Occupational Commitment

Occupational CommitmentThe term career has been defined by several prominent behavioral scientists as a pattern of work-related experiences, including attitudes and behaviors, that span a person’s life. Such a definition encompasses different work referents, including job involvement, organizational commitment, occupational commitment, and work/nonwork roles. Adopting this definition suggests that a person can change jobs, organizations, and occupations, as well as retire and then even “unretire,” all as a part of his or her career.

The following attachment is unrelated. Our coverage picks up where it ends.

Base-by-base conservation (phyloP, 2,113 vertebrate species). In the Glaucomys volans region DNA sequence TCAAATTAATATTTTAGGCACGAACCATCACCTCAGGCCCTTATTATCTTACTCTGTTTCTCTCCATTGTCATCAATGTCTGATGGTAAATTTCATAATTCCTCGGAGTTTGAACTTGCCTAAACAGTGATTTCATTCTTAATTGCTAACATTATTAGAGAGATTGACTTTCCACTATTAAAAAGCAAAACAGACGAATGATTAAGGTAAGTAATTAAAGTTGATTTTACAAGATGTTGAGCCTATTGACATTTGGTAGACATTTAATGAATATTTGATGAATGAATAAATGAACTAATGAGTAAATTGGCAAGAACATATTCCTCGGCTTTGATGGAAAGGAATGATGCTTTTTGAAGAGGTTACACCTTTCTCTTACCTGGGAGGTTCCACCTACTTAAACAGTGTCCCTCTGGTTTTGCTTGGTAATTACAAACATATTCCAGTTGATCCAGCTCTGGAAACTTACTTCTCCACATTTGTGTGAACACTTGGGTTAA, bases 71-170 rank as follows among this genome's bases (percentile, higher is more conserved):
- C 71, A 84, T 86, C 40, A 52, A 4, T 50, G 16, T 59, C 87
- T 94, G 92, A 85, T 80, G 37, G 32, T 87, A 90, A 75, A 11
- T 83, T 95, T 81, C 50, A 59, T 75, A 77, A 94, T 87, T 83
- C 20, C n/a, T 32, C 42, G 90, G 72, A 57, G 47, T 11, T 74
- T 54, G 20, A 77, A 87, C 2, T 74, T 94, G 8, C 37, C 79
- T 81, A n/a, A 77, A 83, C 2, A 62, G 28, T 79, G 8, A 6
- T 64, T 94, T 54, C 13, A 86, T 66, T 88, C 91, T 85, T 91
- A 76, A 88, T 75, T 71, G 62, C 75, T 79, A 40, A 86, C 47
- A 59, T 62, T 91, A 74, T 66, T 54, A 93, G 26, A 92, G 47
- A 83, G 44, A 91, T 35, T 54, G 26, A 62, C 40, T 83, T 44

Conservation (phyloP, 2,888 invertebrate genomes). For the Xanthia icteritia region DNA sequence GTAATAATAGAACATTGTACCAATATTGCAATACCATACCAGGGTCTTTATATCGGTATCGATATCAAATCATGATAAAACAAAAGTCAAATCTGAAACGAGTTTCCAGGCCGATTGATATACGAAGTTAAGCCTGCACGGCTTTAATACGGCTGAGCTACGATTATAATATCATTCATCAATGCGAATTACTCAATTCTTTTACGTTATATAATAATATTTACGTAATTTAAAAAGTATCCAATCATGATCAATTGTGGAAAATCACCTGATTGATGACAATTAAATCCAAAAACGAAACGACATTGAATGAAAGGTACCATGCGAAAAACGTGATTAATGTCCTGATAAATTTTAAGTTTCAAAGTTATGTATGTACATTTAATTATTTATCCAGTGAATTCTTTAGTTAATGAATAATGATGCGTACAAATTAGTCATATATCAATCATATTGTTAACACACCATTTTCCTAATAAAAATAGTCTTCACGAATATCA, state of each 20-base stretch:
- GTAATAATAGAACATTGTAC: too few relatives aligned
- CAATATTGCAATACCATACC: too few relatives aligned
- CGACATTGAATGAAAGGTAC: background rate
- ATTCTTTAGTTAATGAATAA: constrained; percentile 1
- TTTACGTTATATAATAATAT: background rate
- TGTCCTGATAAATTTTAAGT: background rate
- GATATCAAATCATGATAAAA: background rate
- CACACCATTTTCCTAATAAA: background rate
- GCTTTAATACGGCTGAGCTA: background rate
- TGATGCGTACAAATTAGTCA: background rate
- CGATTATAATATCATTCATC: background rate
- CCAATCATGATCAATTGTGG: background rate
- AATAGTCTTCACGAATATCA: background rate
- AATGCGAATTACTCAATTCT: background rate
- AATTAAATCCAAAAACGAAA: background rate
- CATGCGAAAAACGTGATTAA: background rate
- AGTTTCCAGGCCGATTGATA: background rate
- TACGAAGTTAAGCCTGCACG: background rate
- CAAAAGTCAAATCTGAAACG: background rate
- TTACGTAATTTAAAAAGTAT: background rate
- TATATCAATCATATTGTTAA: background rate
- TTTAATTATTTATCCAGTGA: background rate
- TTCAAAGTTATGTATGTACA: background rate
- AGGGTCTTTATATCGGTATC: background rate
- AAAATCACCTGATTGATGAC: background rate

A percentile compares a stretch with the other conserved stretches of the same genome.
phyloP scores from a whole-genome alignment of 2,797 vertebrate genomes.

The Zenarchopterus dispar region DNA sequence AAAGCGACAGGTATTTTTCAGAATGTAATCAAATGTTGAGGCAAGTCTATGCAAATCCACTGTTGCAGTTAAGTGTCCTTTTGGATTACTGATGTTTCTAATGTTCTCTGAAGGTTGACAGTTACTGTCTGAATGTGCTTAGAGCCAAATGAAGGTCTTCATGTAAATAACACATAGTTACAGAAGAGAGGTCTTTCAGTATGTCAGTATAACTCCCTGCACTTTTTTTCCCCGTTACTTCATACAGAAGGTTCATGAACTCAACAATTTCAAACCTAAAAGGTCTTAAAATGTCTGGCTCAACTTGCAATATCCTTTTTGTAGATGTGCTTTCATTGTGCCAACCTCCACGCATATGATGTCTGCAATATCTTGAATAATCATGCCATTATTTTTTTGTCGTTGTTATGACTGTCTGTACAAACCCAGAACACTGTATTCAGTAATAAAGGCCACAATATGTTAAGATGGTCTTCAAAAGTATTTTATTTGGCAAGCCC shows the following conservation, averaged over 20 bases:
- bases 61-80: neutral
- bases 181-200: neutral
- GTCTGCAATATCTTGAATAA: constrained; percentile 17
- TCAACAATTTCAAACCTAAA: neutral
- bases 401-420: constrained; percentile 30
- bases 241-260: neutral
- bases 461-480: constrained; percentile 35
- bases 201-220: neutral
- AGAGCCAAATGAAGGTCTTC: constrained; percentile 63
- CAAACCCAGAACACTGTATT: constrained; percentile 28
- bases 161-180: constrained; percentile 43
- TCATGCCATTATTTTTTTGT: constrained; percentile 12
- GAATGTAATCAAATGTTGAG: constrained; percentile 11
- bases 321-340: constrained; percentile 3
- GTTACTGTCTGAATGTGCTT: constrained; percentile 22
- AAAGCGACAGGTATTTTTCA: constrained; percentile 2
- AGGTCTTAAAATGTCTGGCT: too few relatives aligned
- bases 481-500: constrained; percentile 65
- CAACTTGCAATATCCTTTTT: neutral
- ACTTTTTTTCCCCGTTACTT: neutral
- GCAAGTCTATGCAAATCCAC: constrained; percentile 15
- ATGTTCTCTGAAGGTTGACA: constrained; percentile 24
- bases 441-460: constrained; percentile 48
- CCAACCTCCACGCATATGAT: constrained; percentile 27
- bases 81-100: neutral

In their study of different work commitment measures, Gary Blau, Allison Paul, and Natalie St. John found that the career commitment measures could be combined into a more parsimonious measure of occupational commitment. Other research shows that just as organizational commitment has three components, so too does occupational commitment, namely affective commitment, normative commitment, and continuance commitment. Affective commitment is one’s emotional attachment to his or her occupation, normative commitment is a person’s sense of obligation to remain in the occupation, and continuance commitment involves the individual’s assessment of the costs associated with leaving one’s occupation.